'Nobody was talking about this': Australia's hidden epidemic
Australia is facing a hidden epidemic of loneliness, which is driving up rates of depression and anxiety and causing people to die years before they should.
With hundreds of thousands of people feeling desperately alone, researchers and mental health professionals are sharpening their focus on the negative effects of loneliness, which have been magnified by the COVID-19 lockdowns across Australia.
Experts say loneliness can be as bad for your health as smoking, and that people can literally die from it.
Yet health campaigns which seek to improve people's mental and physical health by boosting their social connections remain ad hoc.
This is despite an Australian Psychology Society study in 2018 which found one in four Australians feel lonely on three or more days every week.
A researcher who specialises in social connection, Professor Alex Haslam, said loneliness was increasingly being put on the radar of researchers and health professionals.
"You only have to go back two or three years and nobody was talking about this at all,'' Prof Haslam told News Corp.
"The zeitgeist is changing, the public consciousness is changing and I think that's really important."
A Professor of Psychology and Australian Laureate Fellow in the School of Psychology at the University of Queensland, Prof Haslam said a lonely person would, generally speaking, "not be in a good space.''
"The evidence bears that out. Often there will be particular reasons for that. That can be life events, life transitions. If you move to a new town or you lose your job or you're a fly-in fly-out worker,'' he said.
"Often those people will feel very marginalised. Loneliness will be one aspect of their experience but there's other things too. They will be likely to be struggling in lots of different ways.
"Loneliness is a bit of a gateway to lots of other things. Depression and anxiety are very highly correlated.
"Disease and illness thrive on loneliness in interesting ways. Physically you're not in the best state and your body is not in the best state to deal with the world and all the challenges it presents, whether those are physiological or psychological.''
Prof Haslam said he believed people could die as a result of their loneliness.
"I think so. It's not what it's going to say on their death certificate, it's going to say other things like their immune system doesn't work so well.
"If you're lonely and that's correlated with being alone, you're going to lack social support. If you're lonely and on your own, other people aren't going to help you when you need help.
"They're not going to take you to the hospital, that's one thing. But they're also not going to say 'hey mate, I think you'd better go for a check-up', or 'are you doing okay', those sorts of things which are actually immensely important.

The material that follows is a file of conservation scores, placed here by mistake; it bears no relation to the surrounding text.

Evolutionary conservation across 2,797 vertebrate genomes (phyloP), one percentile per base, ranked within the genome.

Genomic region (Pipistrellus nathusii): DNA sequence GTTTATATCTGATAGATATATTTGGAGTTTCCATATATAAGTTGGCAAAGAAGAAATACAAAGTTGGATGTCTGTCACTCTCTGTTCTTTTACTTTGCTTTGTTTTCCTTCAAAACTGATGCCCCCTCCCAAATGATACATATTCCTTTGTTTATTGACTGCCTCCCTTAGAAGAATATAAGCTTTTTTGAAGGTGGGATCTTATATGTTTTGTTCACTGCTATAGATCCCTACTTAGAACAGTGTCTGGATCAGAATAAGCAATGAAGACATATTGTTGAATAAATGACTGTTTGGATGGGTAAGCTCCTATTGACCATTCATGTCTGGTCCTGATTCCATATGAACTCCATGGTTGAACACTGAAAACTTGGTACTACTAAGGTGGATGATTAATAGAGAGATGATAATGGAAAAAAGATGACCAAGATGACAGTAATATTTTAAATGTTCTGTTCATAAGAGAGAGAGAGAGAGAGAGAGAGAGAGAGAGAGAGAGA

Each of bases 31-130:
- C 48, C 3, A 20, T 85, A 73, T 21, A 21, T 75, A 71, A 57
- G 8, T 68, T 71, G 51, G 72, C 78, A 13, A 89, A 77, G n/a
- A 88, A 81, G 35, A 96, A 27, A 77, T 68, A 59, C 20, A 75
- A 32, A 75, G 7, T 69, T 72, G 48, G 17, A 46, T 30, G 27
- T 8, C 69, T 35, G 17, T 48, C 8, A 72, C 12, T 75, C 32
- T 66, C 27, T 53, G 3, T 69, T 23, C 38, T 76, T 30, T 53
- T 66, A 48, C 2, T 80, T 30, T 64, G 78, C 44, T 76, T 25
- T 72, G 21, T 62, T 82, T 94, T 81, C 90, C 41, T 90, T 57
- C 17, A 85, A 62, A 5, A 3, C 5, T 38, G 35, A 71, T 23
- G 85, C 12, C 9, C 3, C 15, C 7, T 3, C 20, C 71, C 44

"Some of those things are material, like getting your shopping done, but they're also psychological, 'I'm not alone here with the problems and challenges'.''
Academic and clinical psychologist Michelle Lim said loneliness was not restricted to any single societal group and could be felt by anyone.
Dr Lim, the scientific chair of the new peak body Ending Loneliness Together, also said people with lower socio-economic status were disproportionately affected.
"We know that loneliness is an increasingly common complaint in developed countries like the UK, the USA and Australia,'' she told News Corp.
"It's not just your older person in a nursing home who experiences loneliness, it's the young doctor working in a hospital. There are significant complexities.''
Dr Lim is a senior lecturer in clinical psychology at Swinburne University of Technology in Melbourne and has examined programs aimed to connect with isolated people.
A new white paper has been released by Ending Loneliness Together examining how Australia should respond to loneliness from a policy point of view.
She said sometimes a lonely person saw a different volunteer every time they were paid a visit, making it impossible to build a meaningful connection.
"Mrs Jones sees a different volunteer every single time. How does that make Mrs Jones feel? She's always on the receiving end. Everyone knows something about her but she doesn't know anything about that person,'' Dr Lim said.
"These sorts of programs, you know what the (key performance indicator) sometimes is? One minute. What can you achieve in one minute?''
American academic Julianne Holt-Lundstad's seminal research paper Social Relationships and Mortality Risk, published in 2010, first established that loneliness was as dangerous to a person's health as smoking 15 cigarettes a day.
"These findings indicate that the influence of social relationships on the risk of death are comparable with well-established risk factors for mortality such as smoking and alcohol consumption and exceed the influence of other risk factors such as physical inactivity and obesity,'' the study, which reviewed 148 global health and wellbeing studied, found.
'COMPLETELY DEVASTATING': HOW BOB'S WORLD CAME CRASHING DOWN
Bob Persztik had a rewarding career that took him across the world and to all corners of Australia.
His job as an engineer and surveyor was his passion, and sustained him through the dark times when his marriage ended, and his adult daughter died from cancer.
So when he got to the age of 68 and was told he was too old and not needed anymore at work, his world came crashing in.
"It was completely devastating,'' he recalled of being "forcibly retired'' from the job he loved. "I really didn't know how to handle it. It was very, very overwhelming.''
Bob, then living in Adelaide, drifted around a bit, going bush in his truck, and eventually settled in Allingham in far north Queensland, designing and building a sustainable home in the small coastal town a few hours north of Townsville.
But he was lonely - no family around him, his friends all down south, and no job to give him motivation to get up and start the day.
Like many men in rural and regional Australia, he felt very alone, and lost.
"After I finished what I was doing here (with the house) I seemed to lose a bit of purpose and motivation. Didn't really know what to do,'' he said.
Now 72, he was initially reluctant to reach out and try to make friends in a new community.